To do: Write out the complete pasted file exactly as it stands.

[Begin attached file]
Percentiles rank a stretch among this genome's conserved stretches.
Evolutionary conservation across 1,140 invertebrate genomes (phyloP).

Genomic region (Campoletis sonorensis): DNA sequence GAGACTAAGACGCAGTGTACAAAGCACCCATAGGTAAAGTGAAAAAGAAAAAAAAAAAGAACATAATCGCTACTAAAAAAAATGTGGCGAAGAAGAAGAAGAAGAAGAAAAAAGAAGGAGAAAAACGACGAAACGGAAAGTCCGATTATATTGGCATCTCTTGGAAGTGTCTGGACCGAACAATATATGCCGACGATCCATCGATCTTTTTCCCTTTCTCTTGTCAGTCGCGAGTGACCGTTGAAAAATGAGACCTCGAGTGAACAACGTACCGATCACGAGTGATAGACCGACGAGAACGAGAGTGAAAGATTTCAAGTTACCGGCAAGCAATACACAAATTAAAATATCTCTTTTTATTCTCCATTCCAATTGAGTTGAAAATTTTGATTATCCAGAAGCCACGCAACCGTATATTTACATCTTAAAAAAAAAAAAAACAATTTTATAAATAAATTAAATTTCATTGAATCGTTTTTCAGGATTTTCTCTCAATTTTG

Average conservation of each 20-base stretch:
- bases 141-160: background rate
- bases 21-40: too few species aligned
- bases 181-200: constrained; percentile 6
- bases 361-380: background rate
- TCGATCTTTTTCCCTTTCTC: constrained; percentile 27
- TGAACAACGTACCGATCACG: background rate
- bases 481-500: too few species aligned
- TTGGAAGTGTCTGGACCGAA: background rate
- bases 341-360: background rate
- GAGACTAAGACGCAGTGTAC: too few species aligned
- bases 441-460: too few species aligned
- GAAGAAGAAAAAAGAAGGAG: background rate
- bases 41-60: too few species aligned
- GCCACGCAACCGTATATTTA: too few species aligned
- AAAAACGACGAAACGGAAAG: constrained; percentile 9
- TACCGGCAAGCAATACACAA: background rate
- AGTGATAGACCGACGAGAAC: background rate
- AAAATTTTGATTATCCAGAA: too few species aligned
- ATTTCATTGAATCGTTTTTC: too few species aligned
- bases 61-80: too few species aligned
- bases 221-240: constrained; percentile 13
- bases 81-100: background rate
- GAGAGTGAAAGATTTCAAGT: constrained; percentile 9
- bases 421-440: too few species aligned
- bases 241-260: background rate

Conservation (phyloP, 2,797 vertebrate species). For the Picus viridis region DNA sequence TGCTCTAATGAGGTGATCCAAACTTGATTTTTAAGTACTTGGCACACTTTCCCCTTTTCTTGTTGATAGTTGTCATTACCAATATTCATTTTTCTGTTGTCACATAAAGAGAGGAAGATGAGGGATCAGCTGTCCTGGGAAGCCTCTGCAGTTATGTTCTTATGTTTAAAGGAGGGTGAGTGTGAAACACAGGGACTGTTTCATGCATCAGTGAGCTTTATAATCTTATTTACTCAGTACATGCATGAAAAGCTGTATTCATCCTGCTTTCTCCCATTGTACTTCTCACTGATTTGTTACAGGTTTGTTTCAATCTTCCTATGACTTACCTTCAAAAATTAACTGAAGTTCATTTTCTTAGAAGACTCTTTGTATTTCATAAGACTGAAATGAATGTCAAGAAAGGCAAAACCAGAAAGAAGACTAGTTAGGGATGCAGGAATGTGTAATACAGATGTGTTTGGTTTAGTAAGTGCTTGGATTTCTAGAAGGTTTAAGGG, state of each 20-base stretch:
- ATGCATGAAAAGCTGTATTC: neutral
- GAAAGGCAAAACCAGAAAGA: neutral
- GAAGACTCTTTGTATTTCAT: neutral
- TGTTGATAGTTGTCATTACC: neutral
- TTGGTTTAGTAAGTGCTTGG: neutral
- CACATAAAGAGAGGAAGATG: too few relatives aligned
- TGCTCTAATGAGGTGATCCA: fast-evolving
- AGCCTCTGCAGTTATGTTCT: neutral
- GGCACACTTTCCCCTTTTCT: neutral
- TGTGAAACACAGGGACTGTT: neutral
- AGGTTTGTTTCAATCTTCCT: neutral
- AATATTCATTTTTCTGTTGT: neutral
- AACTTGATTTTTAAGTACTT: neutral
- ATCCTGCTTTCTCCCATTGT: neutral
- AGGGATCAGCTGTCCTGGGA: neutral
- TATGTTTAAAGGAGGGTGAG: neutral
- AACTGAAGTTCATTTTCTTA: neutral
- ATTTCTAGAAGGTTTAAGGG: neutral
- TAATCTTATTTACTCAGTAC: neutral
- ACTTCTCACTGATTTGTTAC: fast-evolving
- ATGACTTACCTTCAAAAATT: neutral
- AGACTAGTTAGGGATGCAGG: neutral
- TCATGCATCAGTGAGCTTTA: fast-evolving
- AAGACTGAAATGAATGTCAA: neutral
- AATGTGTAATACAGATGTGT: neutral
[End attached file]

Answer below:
Percentiles rank a stretch among this genome's conserved stretches.
Evolutionary conservation across 1,140 invertebrate genomes (phyloP).

Genomic region (Campoletis sonorensis): DNA sequence GAGACTAAGACGCAGTGTACAAAGCACCCATAGGTAAAGTGAAAAAGAAAAAAAAAAAGAACATAATCGCTACTAAAAAAAATGTGGCGAAGAAGAAGAAGAAGAAGAAAAAAGAAGGAGAAAAACGACGAAACGGAAAGTCCGATTATATTGGCATCTCTTGGAAGTGTCTGGACCGAACAATATATGCCGACGATCCATCGATCTTTTTCCCTTTCTCTTGTCAGTCGCGAGTGACCGTTGAAAAATGAGACCTCGAGTGAACAACGTACCGATCACGAGTGATAGACCGACGAGAACGAGAGTGAAAGATTTCAAGTTACCGGCAAGCAATACACAAATTAAAATATCTCTTTTTATTCTCCATTCCAATTGAGTTGAAAATTTTGATTATCCAGAAGCCACGCAACCGTATATTTACATCTTAAAAAAAAAAAAAACAATTTTATAAATAAATTAAATTTCATTGAATCGTTTTTCAGGATTTTCTCTCAATTTTG

Average conservation of each 20-base stretch:
- bases 141-160: background rate
- bases 21-40: too few species aligned
- bases 181-200: constrained; percentile 6
- bases 361-380: background rate
- TCGATCTTTTTCCCTTTCTC: constrained; percentile 27
- TGAACAACGTACCGATCACG: background rate
- bases 481-500: too few species aligned
- TTGGAAGTGTCTGGACCGAA: background rate
- bases 341-360: background rate
- GAGACTAAGACGCAGTGTAC: too few species aligned
- bases 441-460: too few species aligned
- GAAGAAGAAAAAAGAAGGAG: background rate
- bases 41-60: too few species aligned
- GCCACGCAACCGTATATTTA: too few species aligned
- AAAAACGACGAAACGGAAAG: constrained; percentile 9
- TACCGGCAAGCAATACACAA: background rate
- AGTGATAGACCGACGAGAAC: background rate
- AAAATTTTGATTATCCAGAA: too few species aligned
- ATTTCATTGAATCGTTTTTC: too few species aligned
- bases 61-80: too few species aligned
- bases 221-240: constrained; percentile 13
- bases 81-100: background rate
- GAGAGTGAAAGATTTCAAGT: constrained; percentile 9
- bases 421-440: too few species aligned
- bases 241-260: background rate

Conservation (phyloP, 2,797 vertebrate species). For the Picus viridis region DNA sequence TGCTCTAATGAGGTGATCCAAACTTGATTTTTAAGTACTTGGCACACTTTCCCCTTTTCTTGTTGATAGTTGTCATTACCAATATTCATTTTTCTGTTGTCACATAAAGAGAGGAAGATGAGGGATCAGCTGTCCTGGGAAGCCTCTGCAGTTATGTTCTTATGTTTAAAGGAGGGTGAGTGTGAAACACAGGGACTGTTTCATGCATCAGTGAGCTTTATAATCTTATTTACTCAGTACATGCATGAAAAGCTGTATTCATCCTGCTTTCTCCCATTGTACTTCTCACTGATTTGTTACAGGTTTGTTTCAATCTTCCTATGACTTACCTTCAAAAATTAACTGAAGTTCATTTTCTTAGAAGACTCTTTGTATTTCATAAGACTGAAATGAATGTCAAGAAAGGCAAAACCAGAAAGAAGACTAGTTAGGGATGCAGGAATGTGTAATACAGATGTGTTTGGTTTAGTAAGTGCTTGGATTTCTAGAAGGTTTAAGGG, state of each 20-base stretch:
- ATGCATGAAAAGCTGTATTC: neutral
- GAAAGGCAAAACCAGAAAGA: neutral
- GAAGACTCTTTGTATTTCAT: neutral
- TGTTGATAGTTGTCATTACC: neutral
- TTGGTTTAGTAAGTGCTTGG: neutral
- CACATAAAGAGAGGAAGATG: too few relatives aligned
- TGCTCTAATGAGGTGATCCA: fast-evolving
- AGCCTCTGCAGTTATGTTCT: neutral
- GGCACACTTTCCCCTTTTCT: neutral
- TGTGAAACACAGGGACTGTT: neutral
- AGGTTTGTTTCAATCTTCCT: neutral
- AATATTCATTTTTCTGTTGT: neutral
- AACTTGATTTTTAAGTACTT: neutral
- ATCCTGCTTTCTCCCATTGT: neutral
- AGGGATCAGCTGTCCTGGGA: neutral
- TATGTTTAAAGGAGGGTGAG: neutral
- AACTGAAGTTCATTTTCTTA: neutral
- ATTTCTAGAAGGTTTAAGGG: neutral
- TAATCTTATTTACTCAGTAC: neutral
- ACTTCTCACTGATTTGTTAC: fast-evolving
- ATGACTTACCTTCAAAAATT: neutral
- AGACTAGTTAGGGATGCAGG: neutral
- TCATGCATCAGTGAGCTTTA: fast-evolving
- AAGACTGAAATGAATGTCAA: neutral
- AATGTGTAATACAGATGTGT: neutral